If there’s one universal struggle that most of humanity shares, it’s the simple fact that we don’t have enough time in our day. Sure, some people have too much time on their hands. If you’ve ever watched a ball navigate itself through an intricate Rube Goldberg machine for several minutes, you just know that some bored but brilliant individual had to have spent days making it work.
But for the rest of us, time is by far one of the most valuable assets we have. Sure, money’s great. I know I could use more of it myself. However, you can always make more money. You can never make more time, despite the common idiom.
Because I value my time and protect it with my life, I’m always on the lookout for new ways to save it, to act more efficiently and reserve as much time as possible for actually enjoying my life.
If that sounds like you, strap in. Today I’m going to be sharing some of my top time-savers for authors so that you can reclaim your own time and devote it to doing the things you enjoy, whether that’s hanging out with your family, playing video games, or simply writing more!
That’s right, I’m starting off with a controversial one today!
I know half of you have already turned off your mind, or you’re actively considering closing the tab. Plotting vs. Pantsing has always been and will always be one of the most heated debates in the writing community, and chances are you are firmly in one camp or the other.
So for the 50% of you who are regretting spending your time on this article already, just hear me out, and if you still want to throw this point out the window when you’re done, just forget I said anything and move on to #2.
I have all the sympathy in the world for pantsers (those who write by the seat of their pants). I was one for years. There was nothing interesting to me about outlining, plotting, basically any structure of any sort. I believed that if I outlined, it would take all the fun out of writing and make it too formulaic.
But I put aside my prejudices and hesitancy, and I found that outlining had way too many benefits to ignore. I found that my narrative was stronger, the pacing more cohesive, and the end result overall better. I also found that it saved me loads of time.
When you outline, you solve multiple problems before they ever become problems. An outline can save time for you by:
- Preventing writer’s block.
- Solving plot holes on a macro level.
- Reducing the time it takes to edit.
I won’t lie to you and say that an outline is the end of all writer’s block. After all, it comes in many shapes and sizes. However, I will tell you that I personally haven’t suffered writer’s block since I started outlining.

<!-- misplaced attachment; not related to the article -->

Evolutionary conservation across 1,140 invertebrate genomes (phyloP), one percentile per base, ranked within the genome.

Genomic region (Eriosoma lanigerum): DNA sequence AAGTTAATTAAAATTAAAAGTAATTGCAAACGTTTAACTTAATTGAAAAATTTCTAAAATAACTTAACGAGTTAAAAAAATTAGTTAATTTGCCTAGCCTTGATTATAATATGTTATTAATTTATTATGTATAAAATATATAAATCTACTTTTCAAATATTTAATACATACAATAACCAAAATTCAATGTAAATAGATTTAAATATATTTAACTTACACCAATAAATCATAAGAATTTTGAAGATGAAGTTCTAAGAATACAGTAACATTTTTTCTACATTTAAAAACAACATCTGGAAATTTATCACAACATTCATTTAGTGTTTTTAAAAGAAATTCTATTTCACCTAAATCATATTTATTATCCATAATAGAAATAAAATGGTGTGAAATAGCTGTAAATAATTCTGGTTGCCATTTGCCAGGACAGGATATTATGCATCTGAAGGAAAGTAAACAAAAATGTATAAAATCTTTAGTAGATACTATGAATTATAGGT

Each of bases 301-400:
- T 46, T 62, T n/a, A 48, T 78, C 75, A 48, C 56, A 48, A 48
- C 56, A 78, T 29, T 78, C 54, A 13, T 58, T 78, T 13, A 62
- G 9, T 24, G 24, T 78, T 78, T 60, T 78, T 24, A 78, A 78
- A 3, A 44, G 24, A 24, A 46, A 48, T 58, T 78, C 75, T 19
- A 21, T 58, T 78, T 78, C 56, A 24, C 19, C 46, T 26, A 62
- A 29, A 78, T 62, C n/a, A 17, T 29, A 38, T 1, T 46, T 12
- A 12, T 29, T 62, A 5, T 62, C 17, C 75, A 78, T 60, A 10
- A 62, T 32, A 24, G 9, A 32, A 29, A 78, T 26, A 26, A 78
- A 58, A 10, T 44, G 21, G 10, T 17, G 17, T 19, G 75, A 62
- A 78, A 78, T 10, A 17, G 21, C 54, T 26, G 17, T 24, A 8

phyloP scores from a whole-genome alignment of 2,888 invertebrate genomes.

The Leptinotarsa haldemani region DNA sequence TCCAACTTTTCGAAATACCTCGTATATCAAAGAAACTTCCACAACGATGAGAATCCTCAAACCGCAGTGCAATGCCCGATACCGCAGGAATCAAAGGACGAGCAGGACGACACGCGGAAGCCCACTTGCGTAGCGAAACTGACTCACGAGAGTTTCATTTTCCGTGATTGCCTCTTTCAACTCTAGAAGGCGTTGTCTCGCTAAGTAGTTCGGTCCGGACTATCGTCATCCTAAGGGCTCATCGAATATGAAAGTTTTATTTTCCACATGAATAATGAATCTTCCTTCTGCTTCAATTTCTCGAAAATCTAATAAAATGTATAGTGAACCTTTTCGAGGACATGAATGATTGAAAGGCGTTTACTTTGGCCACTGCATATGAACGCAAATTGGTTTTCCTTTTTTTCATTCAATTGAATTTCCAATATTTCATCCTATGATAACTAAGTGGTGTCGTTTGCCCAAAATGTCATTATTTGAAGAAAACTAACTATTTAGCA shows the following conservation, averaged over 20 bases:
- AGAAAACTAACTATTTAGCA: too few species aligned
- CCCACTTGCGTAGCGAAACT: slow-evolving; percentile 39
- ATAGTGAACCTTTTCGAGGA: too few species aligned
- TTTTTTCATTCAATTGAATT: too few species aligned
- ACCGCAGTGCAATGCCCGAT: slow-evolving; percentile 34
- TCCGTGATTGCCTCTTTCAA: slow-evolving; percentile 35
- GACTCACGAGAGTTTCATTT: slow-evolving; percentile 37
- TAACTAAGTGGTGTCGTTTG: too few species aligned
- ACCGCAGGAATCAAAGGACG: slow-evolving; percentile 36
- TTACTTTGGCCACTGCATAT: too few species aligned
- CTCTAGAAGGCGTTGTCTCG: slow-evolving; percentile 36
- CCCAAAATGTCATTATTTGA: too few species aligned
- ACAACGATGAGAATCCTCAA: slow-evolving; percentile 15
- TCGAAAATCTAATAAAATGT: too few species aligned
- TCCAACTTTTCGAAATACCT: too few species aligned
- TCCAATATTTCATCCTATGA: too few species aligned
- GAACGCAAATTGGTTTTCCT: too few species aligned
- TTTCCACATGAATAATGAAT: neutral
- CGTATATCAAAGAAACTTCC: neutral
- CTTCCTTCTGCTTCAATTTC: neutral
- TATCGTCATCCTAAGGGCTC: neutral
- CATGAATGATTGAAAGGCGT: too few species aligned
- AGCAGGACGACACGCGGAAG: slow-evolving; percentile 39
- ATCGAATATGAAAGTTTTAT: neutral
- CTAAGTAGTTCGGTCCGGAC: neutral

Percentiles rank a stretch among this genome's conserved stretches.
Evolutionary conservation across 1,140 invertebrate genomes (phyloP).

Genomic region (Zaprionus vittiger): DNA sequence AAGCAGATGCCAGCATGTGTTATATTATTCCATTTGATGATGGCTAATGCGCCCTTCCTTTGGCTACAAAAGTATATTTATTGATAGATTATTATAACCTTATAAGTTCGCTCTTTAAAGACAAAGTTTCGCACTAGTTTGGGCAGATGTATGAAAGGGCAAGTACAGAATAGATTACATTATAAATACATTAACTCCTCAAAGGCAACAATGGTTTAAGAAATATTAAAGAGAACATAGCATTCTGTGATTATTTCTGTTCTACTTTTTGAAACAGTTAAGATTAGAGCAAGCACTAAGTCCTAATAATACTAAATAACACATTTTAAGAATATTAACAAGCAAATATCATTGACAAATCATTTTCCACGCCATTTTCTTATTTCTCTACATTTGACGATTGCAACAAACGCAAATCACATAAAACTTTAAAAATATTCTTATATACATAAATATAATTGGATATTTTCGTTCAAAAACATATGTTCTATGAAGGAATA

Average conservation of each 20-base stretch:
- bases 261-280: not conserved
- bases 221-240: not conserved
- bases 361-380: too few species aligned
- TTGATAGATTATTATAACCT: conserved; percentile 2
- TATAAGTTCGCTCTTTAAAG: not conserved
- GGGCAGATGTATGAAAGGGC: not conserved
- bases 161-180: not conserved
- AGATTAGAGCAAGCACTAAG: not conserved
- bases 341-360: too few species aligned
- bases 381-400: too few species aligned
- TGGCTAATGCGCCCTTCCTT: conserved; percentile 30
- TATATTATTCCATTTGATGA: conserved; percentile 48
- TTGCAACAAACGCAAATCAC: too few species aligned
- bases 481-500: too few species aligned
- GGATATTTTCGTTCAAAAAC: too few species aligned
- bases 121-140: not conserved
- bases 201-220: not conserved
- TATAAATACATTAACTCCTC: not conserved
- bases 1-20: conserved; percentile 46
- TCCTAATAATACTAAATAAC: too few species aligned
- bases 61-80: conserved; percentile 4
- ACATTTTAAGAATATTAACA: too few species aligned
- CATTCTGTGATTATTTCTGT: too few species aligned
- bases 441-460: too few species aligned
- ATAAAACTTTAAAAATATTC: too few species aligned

One of the most common types of writer’s block stems from the inability to write the unknown. You’re staring at a blank screen, wondering as much as the reader what comes next. How do you raise the stakes? How do you keep the pacing in the messy middle? How do you top that last scene you’re so proud of?
When you outline, you effectively eliminate this source of writer’s block. You’ll know exactly what comes next because you already outlined it. Sure, sometimes you’ll deviate from your outline and venture into what I call plantsing territory. But as long as you don’t stray too far from the path you’ve set for yourself, you’ll always have it to come back to.
Depending on how detailed you make your outline, you can look over a couple pages of text and review your entire narrative, complete with every major beat and development. This makes it so that it’s easy to make sense of it all at once and review any problem areas.
I can’t tell you how many times an outline has saved me from a potentially disastrous plot hole, the kind of plot hole that you get to mid-draft and suffer another form of writer’s block as you panic about how you’re going to write your way out of it.
And what if you don’t notice until it’s too late and the book is out there in the wild? You’re either going to have to rewrite part of the book and re-release it, or you’ll have to address it in a sequel somehow and make it make sense. Either way, that’s time you could have spent on anything else, and just about anything is more fun than fixing plot holes. I suppose you could just let the plot hole exist and just say “whoops,” but I personally couldn’t bring myself to do that.
Similar to the preceding point, it’s very easy to spot problem areas in your narrative when you’re looking at it from such a high level as an outline. These such areas, on the other hand, are hard to notice when you’re writing by the seat of your pants.